Travels in the western Causasus (Google eBook)

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Page 375 - This is at once an instructive and amusing book. It contains a great deal of information, a vast number of anecdotes of distinguished persons, and a mass of general instruction, important and novel.
Page 375 - TRAVELS IN PALESTINE AND SYRIA ; BY GEORGE ROBINSON, ESQ. In 2 vols. post 8vo. with Maps and Plans, 21s. bound. " No one had previously attempted the task which Mr. Robinson has here executed, and no performance of the kind can be more desirable or advantageous to the public than the present is likely to prove.
Page 375 - AUSTRIA AND THE AUSTRIANS. WITH SKETCHES OF THE DANUBE AND THE IMPERIAL STATES. In 2 vols. post 8vo, With Portraits of the Emperor Ferdinand and Prince Metternich.
Page 52 - ... with merely raising so much grain as may suffice for their own consumption. In some parts they do indeed cultivate the vine somewhat extensively, and their wines are held in some repute among their neighbours ; but as they keep it, like every other people in this part of Asia, in skins, the insides of which are pitched, the flavour is rendered disagreeable to the European taste.
Page 347 - This cavern possesses the singular property of attracting electric matter; hence the peasants, whenever the atmosphere indicates au approaching thunder-storm, retreat with their flocks and herds to a considerable distance from such a dangerous neighbourhood. The depth of this cavern is likewise so great, that when a stone is thrown into it, eight seconds elapse before it is heard to reach the water at the bottom ; and if a pistol is fired into it, the report heard is equal in loudness to that of...
Page 51 - Persia in general, and they are infinitely superior to the serfs of Russia. I should also consider the ignominious epithet coward, which is applied by every Caucasian to a native of the plains of Georgia, too severe when used with reference to these people, who still exhibit some appearance of martial bearing, and whose fine eyes might yet sparkle with the fire of the soldier, were they guided by the military talents of a chief of their own choice. Indeed, this opprobrious term does not originate...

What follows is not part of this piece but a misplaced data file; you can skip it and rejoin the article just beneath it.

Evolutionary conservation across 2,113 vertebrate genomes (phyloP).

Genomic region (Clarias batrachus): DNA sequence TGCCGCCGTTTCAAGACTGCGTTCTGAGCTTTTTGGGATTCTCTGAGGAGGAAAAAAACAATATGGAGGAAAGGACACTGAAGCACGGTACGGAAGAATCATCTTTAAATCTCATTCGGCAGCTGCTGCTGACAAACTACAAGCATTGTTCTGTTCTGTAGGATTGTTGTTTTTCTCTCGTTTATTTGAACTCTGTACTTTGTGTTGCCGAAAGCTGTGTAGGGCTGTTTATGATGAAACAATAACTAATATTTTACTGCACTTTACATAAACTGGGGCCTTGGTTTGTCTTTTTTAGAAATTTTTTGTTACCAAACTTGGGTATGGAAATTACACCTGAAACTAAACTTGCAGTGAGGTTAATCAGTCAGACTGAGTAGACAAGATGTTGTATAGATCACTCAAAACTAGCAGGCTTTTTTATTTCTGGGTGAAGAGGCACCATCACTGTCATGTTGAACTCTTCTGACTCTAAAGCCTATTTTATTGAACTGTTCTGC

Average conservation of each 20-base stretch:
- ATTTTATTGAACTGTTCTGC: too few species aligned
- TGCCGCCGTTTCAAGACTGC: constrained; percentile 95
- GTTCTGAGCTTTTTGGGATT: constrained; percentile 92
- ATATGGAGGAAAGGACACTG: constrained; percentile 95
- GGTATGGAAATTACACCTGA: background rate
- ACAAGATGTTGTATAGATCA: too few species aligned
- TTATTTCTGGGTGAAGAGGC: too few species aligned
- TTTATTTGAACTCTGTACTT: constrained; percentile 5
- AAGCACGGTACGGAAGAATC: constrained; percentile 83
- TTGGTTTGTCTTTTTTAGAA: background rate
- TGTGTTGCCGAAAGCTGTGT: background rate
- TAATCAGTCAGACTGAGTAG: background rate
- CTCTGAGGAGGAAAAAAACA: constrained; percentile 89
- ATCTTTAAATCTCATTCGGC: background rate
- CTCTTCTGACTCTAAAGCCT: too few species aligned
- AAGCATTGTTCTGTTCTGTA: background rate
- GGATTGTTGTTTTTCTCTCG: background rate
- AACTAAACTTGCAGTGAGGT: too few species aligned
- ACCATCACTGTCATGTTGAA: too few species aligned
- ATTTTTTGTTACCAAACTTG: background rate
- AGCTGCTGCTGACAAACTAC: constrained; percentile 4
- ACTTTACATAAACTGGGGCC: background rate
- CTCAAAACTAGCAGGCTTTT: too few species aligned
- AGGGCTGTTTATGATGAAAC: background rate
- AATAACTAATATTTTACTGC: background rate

Page 376 - BAGOT, the irreproachable wife of two libertine Lords. The fair, the elegant, and the fascinating MISS JENNINGS, " who robbed the men of their hearts, the women of their lovers, but never lost herself." THE DUCHESS OF PORTSMOUTH, one of the most absolute of Royal Favourites. THE COUNTESS OF NORTHUMBERLAND, distinguished for her uncommon grace and beauty, and the blameless tenour of her life. And THE DUCHESS OF DEVONSHIRE, fair, kind, and true, and wedded to a nobleman, who, to the valour and bearing...
Page 229 - ... become in process of time, if good government and wholesome institutions lend their aid in advancing their prosperity, when we remember that the entire population at present is considerably under four millions, whereas, at a moderate calculation, the soil is capable of supporting four times the number. To ameliorate the condition of countries so long subjected to the leaden rule of the Ottoman Porte, to the oppressive government of rapacious hospodars, and latterly to the devastations and excesses...
Page 229 - ... lower orders have become so brutalized, from a long state of vassalage and the utter insecurity of property, as to be almost insensible to the hardships of their condition, while the better classes are lamentably demoralized. The form of worship professed by the inhabitants of these principalities (the Greek church) appears to have had but little influence in checking the growth of immorality in the one, or in enlightening the ignorance of the other. The want of a virtuous, well-educated, and...
Page 241 - ... of government and institutions, were to be guaranteed. They were declared free to make peace or war with any power not in hostilities with the Ottoman Porte. No mosques were to be erected in the country ; and any native who should abjure the Christian religion for Islamism forfeited his birthright and paternal inheritance . ' ' In return for these privileges they agreed to pay an annual sum to the Ottoman Porte, and to sell to that power, when demanded, the surplus produce of the soil. The Moldavians...

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